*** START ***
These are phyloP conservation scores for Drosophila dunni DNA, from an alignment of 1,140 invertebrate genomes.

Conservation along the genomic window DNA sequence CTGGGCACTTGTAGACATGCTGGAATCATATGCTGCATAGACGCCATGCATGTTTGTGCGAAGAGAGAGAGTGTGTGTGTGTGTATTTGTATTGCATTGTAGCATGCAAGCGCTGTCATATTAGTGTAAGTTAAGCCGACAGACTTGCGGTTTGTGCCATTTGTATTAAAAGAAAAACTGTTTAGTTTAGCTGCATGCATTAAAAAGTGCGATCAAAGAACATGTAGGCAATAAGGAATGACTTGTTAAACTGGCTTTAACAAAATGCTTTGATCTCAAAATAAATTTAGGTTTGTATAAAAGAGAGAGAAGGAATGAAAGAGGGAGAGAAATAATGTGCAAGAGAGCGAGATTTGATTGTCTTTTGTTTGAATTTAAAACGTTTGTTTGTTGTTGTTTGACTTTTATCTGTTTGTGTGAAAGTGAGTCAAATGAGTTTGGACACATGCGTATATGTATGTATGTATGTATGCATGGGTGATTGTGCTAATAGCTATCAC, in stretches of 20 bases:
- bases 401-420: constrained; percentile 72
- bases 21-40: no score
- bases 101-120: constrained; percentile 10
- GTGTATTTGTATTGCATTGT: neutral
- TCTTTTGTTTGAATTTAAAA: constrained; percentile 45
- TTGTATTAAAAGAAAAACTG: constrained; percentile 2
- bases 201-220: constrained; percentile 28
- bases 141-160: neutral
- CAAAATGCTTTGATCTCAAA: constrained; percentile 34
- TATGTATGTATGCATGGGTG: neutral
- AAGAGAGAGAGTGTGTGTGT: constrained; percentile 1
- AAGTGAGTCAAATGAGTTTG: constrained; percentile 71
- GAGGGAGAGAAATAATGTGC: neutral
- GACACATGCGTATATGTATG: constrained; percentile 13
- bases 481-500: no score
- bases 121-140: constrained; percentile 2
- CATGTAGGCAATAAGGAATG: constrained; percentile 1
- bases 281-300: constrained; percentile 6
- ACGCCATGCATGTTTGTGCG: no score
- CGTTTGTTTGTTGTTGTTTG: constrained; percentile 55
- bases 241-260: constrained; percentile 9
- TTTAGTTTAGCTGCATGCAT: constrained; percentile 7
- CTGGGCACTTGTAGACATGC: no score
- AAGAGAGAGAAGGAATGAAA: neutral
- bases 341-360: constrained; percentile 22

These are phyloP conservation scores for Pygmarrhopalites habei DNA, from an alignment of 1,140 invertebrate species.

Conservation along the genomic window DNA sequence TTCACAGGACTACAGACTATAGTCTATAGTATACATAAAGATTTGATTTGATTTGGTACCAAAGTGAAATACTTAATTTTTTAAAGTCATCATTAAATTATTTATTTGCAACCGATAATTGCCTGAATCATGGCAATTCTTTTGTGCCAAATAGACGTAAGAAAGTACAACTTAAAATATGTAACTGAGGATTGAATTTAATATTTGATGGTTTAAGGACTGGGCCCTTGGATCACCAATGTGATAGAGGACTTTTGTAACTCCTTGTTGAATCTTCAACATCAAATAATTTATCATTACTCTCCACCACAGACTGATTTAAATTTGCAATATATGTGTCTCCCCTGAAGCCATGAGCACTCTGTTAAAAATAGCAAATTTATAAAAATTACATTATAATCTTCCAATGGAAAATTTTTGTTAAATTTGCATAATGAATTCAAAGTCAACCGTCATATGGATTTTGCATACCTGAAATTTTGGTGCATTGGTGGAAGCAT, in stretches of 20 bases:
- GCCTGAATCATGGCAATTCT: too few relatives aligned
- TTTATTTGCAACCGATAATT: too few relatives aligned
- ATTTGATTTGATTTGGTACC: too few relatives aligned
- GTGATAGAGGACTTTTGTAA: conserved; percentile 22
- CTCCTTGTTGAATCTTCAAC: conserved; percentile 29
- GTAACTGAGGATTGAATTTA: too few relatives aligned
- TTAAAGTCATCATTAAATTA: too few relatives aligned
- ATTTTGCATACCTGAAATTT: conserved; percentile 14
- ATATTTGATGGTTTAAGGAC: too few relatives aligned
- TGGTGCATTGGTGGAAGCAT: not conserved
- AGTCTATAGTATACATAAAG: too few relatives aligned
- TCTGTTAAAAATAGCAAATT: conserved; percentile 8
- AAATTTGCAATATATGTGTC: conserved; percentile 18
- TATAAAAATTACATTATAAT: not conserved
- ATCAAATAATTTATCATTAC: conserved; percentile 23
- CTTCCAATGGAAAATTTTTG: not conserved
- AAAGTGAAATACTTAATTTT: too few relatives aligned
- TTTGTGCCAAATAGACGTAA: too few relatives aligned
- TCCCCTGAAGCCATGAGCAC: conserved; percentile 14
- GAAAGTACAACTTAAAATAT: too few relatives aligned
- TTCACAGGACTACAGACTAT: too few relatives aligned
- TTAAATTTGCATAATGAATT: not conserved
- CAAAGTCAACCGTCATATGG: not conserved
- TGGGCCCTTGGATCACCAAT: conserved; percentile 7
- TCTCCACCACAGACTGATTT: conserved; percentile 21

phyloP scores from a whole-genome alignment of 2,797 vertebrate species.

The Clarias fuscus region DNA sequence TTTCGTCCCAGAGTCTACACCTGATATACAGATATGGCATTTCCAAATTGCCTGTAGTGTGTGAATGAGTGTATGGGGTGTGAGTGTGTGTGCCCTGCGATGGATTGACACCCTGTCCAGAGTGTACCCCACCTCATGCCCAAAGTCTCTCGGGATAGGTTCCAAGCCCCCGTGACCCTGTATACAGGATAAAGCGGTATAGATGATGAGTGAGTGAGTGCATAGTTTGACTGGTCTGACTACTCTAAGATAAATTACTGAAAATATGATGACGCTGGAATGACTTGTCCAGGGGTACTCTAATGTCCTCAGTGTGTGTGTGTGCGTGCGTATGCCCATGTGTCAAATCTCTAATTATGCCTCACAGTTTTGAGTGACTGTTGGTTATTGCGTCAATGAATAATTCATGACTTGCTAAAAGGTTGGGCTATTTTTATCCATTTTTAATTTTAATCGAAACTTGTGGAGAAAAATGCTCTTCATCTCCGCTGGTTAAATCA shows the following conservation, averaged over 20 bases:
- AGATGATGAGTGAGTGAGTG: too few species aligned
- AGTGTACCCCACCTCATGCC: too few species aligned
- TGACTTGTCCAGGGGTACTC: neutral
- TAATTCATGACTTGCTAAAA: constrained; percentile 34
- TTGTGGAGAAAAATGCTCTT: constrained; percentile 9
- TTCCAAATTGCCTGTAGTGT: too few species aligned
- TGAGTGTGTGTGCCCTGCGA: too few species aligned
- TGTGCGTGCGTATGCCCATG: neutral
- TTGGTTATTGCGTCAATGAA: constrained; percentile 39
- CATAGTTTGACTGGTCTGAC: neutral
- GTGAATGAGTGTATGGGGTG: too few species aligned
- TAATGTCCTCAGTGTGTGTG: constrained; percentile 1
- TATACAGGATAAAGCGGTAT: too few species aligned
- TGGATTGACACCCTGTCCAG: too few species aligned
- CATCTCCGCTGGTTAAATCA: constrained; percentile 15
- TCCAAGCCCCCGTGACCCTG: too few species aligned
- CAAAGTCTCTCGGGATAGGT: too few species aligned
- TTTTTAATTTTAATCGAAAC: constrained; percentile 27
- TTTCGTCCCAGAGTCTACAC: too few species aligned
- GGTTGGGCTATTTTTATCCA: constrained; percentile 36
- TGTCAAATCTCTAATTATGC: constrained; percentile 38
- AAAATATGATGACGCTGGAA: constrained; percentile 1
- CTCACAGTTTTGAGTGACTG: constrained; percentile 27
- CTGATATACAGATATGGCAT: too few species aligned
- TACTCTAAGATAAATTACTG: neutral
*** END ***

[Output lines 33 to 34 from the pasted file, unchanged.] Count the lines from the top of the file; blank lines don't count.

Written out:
- GTGATAGAGGACTTTTGTAA: conserved; percentile 22
- CTCCTTGTTGAATCTTCAAC: conserved; percentile 29